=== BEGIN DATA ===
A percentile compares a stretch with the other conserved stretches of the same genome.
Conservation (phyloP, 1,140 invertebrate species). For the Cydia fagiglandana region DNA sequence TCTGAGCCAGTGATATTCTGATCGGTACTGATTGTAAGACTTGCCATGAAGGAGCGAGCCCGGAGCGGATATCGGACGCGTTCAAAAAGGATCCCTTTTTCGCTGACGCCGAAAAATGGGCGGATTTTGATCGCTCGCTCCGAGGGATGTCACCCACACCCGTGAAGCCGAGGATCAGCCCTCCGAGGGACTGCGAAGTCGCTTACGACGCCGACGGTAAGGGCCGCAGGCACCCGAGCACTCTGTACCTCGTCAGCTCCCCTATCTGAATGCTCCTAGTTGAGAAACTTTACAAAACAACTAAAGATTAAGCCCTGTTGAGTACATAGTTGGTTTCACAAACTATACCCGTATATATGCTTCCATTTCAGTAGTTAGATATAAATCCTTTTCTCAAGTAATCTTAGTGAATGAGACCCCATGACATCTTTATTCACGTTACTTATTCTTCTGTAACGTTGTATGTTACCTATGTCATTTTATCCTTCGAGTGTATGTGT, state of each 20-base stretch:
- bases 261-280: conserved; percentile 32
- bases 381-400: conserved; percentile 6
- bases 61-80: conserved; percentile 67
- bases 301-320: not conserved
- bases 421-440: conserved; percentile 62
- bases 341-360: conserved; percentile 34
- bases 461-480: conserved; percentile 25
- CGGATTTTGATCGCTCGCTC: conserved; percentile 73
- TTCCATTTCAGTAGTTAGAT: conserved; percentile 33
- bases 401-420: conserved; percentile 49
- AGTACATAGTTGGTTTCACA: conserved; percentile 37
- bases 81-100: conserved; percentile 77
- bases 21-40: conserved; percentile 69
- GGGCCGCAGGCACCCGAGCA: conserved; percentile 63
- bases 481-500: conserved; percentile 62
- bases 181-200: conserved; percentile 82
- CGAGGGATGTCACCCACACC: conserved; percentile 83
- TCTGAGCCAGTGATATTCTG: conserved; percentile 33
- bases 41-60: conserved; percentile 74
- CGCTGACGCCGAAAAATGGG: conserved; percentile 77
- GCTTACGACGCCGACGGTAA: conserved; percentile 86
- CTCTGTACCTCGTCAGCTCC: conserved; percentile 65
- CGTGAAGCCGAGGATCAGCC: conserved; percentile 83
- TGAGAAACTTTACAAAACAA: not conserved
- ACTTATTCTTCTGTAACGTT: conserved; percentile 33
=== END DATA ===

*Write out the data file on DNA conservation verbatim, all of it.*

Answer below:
A percentile compares a stretch with the other conserved stretches of the same genome.
Conservation (phyloP, 1,140 invertebrate species). For the Cydia fagiglandana region DNA sequence TCTGAGCCAGTGATATTCTGATCGGTACTGATTGTAAGACTTGCCATGAAGGAGCGAGCCCGGAGCGGATATCGGACGCGTTCAAAAAGGATCCCTTTTTCGCTGACGCCGAAAAATGGGCGGATTTTGATCGCTCGCTCCGAGGGATGTCACCCACACCCGTGAAGCCGAGGATCAGCCCTCCGAGGGACTGCGAAGTCGCTTACGACGCCGACGGTAAGGGCCGCAGGCACCCGAGCACTCTGTACCTCGTCAGCTCCCCTATCTGAATGCTCCTAGTTGAGAAACTTTACAAAACAACTAAAGATTAAGCCCTGTTGAGTACATAGTTGGTTTCACAAACTATACCCGTATATATGCTTCCATTTCAGTAGTTAGATATAAATCCTTTTCTCAAGTAATCTTAGTGAATGAGACCCCATGACATCTTTATTCACGTTACTTATTCTTCTGTAACGTTGTATGTTACCTATGTCATTTTATCCTTCGAGTGTATGTGT, state of each 20-base stretch:
- bases 261-280: conserved; percentile 32
- bases 381-400: conserved; percentile 6
- bases 61-80: conserved; percentile 67
- bases 301-320: not conserved
- bases 421-440: conserved; percentile 62
- bases 341-360: conserved; percentile 34
- bases 461-480: conserved; percentile 25
- CGGATTTTGATCGCTCGCTC: conserved; percentile 73
- TTCCATTTCAGTAGTTAGAT: conserved; percentile 33
- bases 401-420: conserved; percentile 49
- AGTACATAGTTGGTTTCACA: conserved; percentile 37
- bases 81-100: conserved; percentile 77
- bases 21-40: conserved; percentile 69
- GGGCCGCAGGCACCCGAGCA: conserved; percentile 63
- bases 481-500: conserved; percentile 62
- bases 181-200: conserved; percentile 82
- CGAGGGATGTCACCCACACC: conserved; percentile 83
- TCTGAGCCAGTGATATTCTG: conserved; percentile 33
- bases 41-60: conserved; percentile 74
- CGCTGACGCCGAAAAATGGG: conserved; percentile 77
- GCTTACGACGCCGACGGTAA: conserved; percentile 86
- CTCTGTACCTCGTCAGCTCC: conserved; percentile 65
- CGTGAAGCCGAGGATCAGCC: conserved; percentile 83
- TGAGAAACTTTACAAAACAA: not conserved
- ACTTATTCTTCTGTAACGTT: conserved; percentile 33